My journey is more than a search for knowledge. I hope that in some small way I can express my thanks and appreciation for the landscape and the individuals that feed us. I appreciate the people who farm; especially the one’s who are struggling to keep their farms. Our food ultimately depends upon the natural and human resources spread out across the landscape. This trip is in honor of those individuals and that landscape. And yet, despite America’s burgeoning interest in higher quality foods, we are slow to realize that it is our own naiveté and disassociations that have allowed our food quality to diminish, our farm families to vanish, and our farmlands to be mined of their wealth.

I have begun to believe that it is not enough to eat better if we still lack those connections and relationships to the land and its producers. My opinion about how we really come to know and understand our world has changed dramatically over these last few months. Food nourishes more than just our bodies. The food you have sown and harvested yourself is good for you beyond those basic nutrients. This is followed by food from a farm you have personally visited, where the farmer can explain to you exactly how it was grown, when and why. Short of these experiences; look for food that has attached to it a story of the farmer and the land. Yesterday I ate a grass fed beef burger with fellow bicyclists, and I had just come from the ranch where the meat had been raised. As we sat happily munching I explained to them how sixteen years ago this rancher had decided to quit blowing up beaver dams. He had observed the consequential erosion and downcutting of his stream, and had a terrible feeling about what he had just done. So he quit blowing up the dams, and the beavers began to dam up the stream. In Wyoming where the riparian area may represent 6% of your land but 35% of your grass productivity, these moist belts of land are your most critical pastures. He was taking a big risk on nature’s way.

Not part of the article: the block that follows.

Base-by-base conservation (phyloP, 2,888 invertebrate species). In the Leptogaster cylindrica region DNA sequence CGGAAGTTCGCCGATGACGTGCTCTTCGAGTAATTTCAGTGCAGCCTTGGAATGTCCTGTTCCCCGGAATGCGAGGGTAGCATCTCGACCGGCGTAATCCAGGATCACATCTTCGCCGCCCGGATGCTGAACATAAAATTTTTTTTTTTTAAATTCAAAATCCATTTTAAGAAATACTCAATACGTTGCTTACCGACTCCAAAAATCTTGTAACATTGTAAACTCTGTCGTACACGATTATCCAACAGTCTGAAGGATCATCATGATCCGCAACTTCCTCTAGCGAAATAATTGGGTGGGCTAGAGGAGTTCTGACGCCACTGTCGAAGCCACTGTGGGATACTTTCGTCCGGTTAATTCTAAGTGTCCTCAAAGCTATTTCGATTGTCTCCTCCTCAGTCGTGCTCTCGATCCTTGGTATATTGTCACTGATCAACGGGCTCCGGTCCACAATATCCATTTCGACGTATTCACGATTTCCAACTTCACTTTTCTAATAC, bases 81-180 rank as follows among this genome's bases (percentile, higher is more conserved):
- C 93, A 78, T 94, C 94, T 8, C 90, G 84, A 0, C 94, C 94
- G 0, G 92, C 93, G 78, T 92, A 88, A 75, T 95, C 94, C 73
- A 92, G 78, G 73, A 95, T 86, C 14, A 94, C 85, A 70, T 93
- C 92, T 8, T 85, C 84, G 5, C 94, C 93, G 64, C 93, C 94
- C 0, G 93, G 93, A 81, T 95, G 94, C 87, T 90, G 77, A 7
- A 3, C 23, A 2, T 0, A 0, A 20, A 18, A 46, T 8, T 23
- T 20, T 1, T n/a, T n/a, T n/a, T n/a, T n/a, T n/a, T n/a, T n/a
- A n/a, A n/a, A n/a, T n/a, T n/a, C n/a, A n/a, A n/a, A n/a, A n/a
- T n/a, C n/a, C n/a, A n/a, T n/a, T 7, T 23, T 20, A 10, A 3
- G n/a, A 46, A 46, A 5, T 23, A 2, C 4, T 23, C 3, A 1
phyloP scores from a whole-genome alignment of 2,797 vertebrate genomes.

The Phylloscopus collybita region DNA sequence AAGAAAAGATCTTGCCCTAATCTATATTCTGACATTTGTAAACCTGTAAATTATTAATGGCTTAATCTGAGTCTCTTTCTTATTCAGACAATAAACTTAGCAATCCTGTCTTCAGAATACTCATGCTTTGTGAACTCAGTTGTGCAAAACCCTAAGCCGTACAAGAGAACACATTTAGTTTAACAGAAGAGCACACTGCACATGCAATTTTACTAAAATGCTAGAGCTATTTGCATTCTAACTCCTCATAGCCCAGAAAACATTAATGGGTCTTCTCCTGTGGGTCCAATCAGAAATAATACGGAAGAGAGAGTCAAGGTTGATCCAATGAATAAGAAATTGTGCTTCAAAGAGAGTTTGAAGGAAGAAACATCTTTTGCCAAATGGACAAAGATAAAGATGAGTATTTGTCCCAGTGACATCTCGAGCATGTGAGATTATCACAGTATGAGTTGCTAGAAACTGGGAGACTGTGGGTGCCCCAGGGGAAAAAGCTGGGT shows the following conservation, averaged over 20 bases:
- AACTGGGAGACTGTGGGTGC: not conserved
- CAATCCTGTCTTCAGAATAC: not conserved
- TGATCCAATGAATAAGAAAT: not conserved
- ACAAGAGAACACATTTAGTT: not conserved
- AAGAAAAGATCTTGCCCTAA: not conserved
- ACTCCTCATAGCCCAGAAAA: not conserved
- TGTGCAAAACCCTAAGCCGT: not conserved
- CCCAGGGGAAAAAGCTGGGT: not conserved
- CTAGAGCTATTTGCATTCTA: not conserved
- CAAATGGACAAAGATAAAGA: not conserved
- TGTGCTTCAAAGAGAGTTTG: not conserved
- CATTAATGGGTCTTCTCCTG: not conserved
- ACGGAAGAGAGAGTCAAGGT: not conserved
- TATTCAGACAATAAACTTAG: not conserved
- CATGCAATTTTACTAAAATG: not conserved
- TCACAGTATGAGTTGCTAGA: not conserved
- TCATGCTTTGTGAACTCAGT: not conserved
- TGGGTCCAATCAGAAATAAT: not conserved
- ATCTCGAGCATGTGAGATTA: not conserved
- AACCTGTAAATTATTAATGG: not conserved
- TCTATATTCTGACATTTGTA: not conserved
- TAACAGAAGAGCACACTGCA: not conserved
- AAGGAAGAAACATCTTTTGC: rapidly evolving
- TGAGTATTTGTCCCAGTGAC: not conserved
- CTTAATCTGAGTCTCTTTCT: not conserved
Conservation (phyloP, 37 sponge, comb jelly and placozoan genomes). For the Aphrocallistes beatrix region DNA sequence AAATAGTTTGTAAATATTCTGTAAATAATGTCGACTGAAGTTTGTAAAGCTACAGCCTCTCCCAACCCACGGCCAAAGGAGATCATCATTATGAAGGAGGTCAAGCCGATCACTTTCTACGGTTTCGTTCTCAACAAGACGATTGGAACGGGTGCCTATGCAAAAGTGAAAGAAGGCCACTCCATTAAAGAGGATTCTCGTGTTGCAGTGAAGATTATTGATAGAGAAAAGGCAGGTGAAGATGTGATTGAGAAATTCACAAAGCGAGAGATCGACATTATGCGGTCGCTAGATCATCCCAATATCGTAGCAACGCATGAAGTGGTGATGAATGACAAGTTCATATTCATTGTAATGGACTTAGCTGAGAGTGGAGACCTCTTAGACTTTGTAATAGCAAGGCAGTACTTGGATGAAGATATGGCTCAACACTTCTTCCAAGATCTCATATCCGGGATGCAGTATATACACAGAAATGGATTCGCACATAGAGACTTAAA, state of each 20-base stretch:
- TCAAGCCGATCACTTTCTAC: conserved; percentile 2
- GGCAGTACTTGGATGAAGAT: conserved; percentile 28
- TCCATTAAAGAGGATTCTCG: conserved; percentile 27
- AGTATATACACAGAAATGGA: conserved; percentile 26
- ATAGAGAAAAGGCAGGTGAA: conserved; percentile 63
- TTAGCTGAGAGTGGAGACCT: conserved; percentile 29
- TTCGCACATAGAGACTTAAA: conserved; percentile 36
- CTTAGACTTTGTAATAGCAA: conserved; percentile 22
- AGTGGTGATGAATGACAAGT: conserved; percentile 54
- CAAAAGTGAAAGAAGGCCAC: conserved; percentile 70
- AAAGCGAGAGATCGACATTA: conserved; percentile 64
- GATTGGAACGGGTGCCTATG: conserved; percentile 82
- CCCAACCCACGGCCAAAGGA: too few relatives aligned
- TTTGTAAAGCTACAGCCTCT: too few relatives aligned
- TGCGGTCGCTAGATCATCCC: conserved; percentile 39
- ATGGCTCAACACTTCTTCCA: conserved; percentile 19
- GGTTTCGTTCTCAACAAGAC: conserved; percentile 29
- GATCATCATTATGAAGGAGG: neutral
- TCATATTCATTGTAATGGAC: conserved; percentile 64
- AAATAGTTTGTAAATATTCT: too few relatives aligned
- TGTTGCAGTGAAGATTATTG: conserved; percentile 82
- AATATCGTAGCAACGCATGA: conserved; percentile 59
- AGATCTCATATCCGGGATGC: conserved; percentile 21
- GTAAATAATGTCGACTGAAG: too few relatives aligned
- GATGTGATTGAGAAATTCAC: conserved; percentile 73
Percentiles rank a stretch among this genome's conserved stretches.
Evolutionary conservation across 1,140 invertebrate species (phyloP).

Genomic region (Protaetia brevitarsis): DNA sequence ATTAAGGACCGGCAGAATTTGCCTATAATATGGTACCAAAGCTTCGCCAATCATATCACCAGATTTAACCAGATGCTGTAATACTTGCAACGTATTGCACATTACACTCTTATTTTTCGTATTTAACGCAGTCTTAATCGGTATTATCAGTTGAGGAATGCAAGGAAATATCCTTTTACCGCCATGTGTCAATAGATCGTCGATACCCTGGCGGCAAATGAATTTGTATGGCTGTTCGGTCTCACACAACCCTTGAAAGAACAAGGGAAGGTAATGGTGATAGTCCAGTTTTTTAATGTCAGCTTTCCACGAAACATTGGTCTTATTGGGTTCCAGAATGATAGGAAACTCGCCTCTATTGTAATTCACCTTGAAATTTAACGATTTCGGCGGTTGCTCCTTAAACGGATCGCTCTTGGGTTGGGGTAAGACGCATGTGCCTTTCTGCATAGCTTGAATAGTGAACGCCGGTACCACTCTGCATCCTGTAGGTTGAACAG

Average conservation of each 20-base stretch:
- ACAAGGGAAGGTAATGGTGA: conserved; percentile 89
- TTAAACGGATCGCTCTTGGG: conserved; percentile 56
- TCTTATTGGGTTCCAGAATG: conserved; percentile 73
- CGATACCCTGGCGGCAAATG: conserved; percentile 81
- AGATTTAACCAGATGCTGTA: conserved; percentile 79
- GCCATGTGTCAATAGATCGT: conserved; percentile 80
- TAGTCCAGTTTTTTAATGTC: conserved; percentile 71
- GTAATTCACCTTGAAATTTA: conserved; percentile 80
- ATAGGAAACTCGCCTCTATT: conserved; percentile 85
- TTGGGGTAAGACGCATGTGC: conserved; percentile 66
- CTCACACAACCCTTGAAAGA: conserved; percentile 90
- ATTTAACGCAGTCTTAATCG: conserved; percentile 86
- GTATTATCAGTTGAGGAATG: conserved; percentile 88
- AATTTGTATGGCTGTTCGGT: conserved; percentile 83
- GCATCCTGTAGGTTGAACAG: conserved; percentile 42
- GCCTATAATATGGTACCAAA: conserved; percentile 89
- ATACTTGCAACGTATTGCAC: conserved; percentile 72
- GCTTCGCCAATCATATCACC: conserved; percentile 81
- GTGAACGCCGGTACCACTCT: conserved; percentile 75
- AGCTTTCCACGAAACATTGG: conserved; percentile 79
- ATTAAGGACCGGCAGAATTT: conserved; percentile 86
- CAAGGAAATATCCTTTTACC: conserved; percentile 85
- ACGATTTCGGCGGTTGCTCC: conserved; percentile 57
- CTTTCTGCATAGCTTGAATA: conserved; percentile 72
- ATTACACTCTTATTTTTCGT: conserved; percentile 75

After 16 years of working in collaboration rather than opposition to the beaver, the water table throughout the length of his valley has been elevated by as much as 6 to 8 feet. The riparian area is now subirrigated as the moisture spreads up the valley slopes. His riparian area has expanded, and his need for ditch irrigation declined. Not only has the production of grass improved, but because the cattle are only given access to these grasses once the plants have recovered, he never has to use fertilizer. I just want to tell you, that burger tasted better because of that story.

Food you can feel good about is food you can understand. Understanding comes most directly from experience, connections and relationships. To convey the value of this deeply rooted understanding to others we must learn to tell stories; stories of the food, stories of the land, and most importantly stories about people.

Tony Malmberg is the owner of Twin Branch Ranch....and a friend to the beaver. He stands here in front of vine ripening tomatoes. How many ranchers also pull tomatoes?

  • 3/17/2007 10:23 PM J K Sharma wrote:
    this is just fantastic.this young man should be awarded the highest honor.He has true qualities.He deserves Noble prize for raising such a noble issue.I want to meet this man.I love him.

  • 4/12/2007 2:11 PM Judy Kinsler wrote:
    Just to say Hi,
    Your comments are really moving.
    It reminds why we do what we do.
    Glad it showed as you were traveling.
    We are experiencing an exceptionally
    cold spring as was the winter.
    This is the time of year we mess with
    our cows and calves and get ready to
    go to grass with them.
    Take care and stop in if you are
    ever this way.
    Judy, Ross and Ryan Kinlser